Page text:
Defensive Electronic Countermeasures circa 1962

The Fan Song Radar, a typical radar set for the era, provides guidance for the SA-2 Guideline surface to air missile.
The Fan Song Radar, a typical radar set for the era, provides guidance for the SA-2 Guideline surface to air missile.

Defensive Electronic Countermeasures are a subset of Electronic Countermeasures used by attack aircraft to disrupt enemy search and fire control radars.

The video below details the general fucntions, specifications, use and components of the following defensice ECM systems (circa 1962):

The AN/ALQ-35 is a target repeater consists of a tuner, pulse generator, transmitter, and control panel working in concert to display multiple false positives on the enemy’s radar scopes. The unit receives the incoming enemy pulse, amplifies it greatly, repeats it, and sends them back with random delays.

The AN/ALQ-41 and 51 are track breakers are designed to break enemy lock-on and to give false information. It provides simultaneous protection against pulse ranging, FM-CW, conical, and monopulse radar in different ways, based on each method’s angle and range.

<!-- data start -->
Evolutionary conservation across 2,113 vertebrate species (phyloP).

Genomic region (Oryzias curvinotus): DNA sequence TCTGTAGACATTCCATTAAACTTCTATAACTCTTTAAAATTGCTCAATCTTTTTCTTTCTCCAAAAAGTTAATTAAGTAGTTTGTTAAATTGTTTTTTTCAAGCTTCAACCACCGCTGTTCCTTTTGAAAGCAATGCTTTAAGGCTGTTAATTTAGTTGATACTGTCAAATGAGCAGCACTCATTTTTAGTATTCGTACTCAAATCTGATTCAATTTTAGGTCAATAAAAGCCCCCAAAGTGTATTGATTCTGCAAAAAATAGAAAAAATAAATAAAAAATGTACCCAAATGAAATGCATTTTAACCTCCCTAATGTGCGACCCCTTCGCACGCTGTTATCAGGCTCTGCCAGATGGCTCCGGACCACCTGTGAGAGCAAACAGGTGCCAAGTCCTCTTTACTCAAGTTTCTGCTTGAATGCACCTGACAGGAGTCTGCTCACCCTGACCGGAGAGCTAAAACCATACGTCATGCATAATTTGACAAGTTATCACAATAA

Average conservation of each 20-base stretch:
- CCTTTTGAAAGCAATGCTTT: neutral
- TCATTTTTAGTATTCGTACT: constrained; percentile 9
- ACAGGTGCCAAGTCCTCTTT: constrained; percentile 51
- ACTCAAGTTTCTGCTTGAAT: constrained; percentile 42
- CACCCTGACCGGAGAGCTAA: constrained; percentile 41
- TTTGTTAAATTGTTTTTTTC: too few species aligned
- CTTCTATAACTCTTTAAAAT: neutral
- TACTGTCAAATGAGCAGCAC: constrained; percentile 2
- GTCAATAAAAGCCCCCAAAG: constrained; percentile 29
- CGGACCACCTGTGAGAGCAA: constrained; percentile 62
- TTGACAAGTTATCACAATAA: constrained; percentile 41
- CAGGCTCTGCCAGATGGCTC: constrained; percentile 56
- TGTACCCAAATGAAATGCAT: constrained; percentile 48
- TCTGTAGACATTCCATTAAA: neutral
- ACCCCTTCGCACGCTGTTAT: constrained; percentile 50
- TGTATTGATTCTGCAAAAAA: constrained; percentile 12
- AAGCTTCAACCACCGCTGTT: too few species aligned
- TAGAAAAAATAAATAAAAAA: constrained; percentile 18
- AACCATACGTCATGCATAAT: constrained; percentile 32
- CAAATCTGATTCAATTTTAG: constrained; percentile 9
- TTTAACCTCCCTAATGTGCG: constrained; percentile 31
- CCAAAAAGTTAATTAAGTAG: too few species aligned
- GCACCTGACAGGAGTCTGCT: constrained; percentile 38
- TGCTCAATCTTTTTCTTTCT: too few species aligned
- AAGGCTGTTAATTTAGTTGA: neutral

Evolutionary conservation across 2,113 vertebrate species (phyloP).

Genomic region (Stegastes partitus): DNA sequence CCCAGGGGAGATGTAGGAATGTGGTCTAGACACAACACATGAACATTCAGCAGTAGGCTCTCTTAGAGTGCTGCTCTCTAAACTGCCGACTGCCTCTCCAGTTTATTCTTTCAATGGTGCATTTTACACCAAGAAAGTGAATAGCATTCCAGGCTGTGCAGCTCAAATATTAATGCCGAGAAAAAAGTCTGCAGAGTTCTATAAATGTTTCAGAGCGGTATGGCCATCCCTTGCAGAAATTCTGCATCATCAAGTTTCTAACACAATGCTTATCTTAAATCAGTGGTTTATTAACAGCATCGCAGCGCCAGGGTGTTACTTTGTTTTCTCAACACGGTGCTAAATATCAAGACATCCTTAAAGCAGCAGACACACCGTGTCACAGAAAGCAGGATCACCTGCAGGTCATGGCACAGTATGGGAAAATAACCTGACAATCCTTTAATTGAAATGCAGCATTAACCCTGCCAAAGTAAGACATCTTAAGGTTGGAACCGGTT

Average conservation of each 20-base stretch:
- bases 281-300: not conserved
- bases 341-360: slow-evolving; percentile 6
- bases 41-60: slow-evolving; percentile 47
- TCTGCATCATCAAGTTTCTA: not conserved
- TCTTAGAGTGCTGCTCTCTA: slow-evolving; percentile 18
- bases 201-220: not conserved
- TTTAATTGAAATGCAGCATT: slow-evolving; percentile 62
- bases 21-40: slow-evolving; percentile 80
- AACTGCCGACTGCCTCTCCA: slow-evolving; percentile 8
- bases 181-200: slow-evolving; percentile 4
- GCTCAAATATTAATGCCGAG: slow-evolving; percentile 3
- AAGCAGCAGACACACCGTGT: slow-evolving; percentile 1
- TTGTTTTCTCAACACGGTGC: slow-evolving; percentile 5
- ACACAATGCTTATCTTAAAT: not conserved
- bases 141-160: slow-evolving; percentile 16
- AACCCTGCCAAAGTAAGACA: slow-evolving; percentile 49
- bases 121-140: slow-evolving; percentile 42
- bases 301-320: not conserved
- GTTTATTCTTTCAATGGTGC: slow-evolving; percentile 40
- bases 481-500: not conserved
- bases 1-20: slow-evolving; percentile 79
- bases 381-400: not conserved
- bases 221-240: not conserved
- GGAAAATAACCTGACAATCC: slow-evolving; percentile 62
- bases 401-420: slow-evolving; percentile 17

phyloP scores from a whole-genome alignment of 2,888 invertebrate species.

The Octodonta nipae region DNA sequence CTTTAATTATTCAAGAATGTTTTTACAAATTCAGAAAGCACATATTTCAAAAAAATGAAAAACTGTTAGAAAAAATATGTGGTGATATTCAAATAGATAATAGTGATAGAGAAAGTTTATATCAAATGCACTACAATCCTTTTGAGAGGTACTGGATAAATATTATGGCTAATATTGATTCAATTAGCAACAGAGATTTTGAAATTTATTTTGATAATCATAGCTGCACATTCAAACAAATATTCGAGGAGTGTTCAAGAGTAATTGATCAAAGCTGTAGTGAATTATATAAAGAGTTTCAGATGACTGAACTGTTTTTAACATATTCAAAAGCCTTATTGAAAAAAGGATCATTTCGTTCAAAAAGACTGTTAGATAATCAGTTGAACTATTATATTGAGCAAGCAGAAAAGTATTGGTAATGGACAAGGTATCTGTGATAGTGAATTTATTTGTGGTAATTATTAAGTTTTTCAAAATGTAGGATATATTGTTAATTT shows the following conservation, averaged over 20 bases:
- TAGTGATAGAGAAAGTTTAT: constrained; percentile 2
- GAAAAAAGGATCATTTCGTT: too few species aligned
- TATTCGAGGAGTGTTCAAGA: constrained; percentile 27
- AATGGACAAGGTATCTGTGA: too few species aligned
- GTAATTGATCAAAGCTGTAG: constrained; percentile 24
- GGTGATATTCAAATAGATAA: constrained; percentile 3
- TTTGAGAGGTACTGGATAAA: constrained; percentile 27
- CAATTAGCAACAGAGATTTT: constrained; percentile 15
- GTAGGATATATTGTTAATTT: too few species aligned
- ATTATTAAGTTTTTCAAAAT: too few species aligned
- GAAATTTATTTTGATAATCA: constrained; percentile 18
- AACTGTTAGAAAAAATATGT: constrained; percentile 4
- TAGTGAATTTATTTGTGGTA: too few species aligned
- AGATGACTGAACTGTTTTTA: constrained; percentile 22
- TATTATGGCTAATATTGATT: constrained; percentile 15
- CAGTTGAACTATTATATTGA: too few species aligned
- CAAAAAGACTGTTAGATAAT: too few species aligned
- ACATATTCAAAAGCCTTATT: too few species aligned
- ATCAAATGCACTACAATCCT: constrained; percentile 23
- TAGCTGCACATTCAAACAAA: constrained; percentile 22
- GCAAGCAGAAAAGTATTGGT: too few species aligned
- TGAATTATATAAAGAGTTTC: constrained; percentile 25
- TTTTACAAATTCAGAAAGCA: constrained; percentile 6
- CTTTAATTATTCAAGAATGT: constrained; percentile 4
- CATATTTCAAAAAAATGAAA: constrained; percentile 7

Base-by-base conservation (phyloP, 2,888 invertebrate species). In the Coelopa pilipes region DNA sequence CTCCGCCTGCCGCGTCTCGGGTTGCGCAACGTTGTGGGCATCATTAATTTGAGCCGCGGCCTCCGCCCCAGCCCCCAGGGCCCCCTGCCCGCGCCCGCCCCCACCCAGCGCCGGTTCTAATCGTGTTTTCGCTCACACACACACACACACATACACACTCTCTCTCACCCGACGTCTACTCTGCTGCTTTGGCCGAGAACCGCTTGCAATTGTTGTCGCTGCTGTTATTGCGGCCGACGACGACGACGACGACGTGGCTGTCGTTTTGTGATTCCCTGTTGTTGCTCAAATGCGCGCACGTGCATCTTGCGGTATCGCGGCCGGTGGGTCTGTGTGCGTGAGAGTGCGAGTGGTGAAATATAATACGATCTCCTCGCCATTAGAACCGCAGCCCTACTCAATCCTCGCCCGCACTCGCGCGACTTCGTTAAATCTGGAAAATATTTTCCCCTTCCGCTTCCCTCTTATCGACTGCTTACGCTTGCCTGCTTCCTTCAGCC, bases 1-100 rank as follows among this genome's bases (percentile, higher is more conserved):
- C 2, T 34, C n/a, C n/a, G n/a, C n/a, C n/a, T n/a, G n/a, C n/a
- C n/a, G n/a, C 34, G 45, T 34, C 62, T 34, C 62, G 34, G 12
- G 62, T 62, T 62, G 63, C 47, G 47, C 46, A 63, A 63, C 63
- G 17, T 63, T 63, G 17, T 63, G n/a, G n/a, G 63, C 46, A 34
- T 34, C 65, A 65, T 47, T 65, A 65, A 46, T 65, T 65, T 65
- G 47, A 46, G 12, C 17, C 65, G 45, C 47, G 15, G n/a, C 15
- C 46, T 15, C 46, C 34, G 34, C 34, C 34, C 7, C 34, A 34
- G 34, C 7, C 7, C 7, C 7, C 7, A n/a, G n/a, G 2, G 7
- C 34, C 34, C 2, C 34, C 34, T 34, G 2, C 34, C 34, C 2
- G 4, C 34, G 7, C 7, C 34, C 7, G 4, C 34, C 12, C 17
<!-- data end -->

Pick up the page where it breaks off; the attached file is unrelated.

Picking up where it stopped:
The AN/ALQ-51 is a deceptive track breaker to counter S-band fire control radars which employ pulse ranging, frequency modulating carrier wave pulse, and conical scan.  It is also designed to cause proximity fuses on the SA-2 SAMs to detonate prematurely or be duded so they did not detonate at all.

AN/A.LQ-51 operator console from the F-4 Phantom
AN/A.LQ-51 operator console from the F-4 Phantom

The AN/ALQ-55 is comm disrupter that operates in the 100-210MHz band. It distinguishes the threatening enemy communication bands from those of beacons and civilians, evaluates them, and jams them with a signal that’s non-continuous, which helps avoid detection.

The systems were found in attack aircraft at the time. Early models of the A-6 Intruder, A-3 Skywarrior and the A-5 Vigilante.

[youtube https://www.youtube.com/watch?v=1ZfHVHatTLk&w=420&h=315]

The video provides an interesting view on just how advanced ECM in the US Navy was at the time. While in concept the operation of modern systems has changed little over the years, the speed with which modern ECM systems process signals has increased as operating flexibllity over a wider range of frequencies to counter a number of OPFOR IADS.

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